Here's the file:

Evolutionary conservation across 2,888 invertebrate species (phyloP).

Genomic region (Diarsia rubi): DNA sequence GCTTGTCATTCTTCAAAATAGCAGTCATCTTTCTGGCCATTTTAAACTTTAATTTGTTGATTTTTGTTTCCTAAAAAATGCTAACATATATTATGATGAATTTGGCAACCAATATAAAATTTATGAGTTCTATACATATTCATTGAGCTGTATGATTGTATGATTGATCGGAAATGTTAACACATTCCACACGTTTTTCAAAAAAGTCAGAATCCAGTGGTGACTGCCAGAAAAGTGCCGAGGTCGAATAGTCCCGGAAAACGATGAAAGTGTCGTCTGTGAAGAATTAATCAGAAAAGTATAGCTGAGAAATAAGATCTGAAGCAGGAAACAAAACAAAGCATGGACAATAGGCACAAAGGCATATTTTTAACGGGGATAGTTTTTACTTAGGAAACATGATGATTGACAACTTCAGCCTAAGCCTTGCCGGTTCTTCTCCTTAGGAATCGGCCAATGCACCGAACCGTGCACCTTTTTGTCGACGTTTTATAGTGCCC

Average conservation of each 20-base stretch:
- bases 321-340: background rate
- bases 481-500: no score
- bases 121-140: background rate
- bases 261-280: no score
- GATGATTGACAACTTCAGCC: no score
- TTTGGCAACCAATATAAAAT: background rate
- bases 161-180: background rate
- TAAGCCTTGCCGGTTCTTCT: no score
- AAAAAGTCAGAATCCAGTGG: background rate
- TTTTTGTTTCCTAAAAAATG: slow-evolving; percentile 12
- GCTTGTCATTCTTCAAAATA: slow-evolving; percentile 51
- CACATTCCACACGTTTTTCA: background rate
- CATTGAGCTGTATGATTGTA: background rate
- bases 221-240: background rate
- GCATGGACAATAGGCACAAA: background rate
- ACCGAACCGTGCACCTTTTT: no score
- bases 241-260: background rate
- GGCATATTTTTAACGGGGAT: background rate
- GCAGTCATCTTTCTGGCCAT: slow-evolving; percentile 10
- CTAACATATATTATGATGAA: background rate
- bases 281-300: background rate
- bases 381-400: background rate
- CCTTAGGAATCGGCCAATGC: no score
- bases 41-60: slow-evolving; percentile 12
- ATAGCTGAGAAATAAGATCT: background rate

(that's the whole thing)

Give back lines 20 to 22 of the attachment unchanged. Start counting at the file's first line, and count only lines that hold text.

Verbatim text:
- bases 241-260: background rate
- GGCATATTTTTAACGGGGAT: background rate
- GCAGTCATCTTTCTGGCCAT: slow-evolving; percentile 10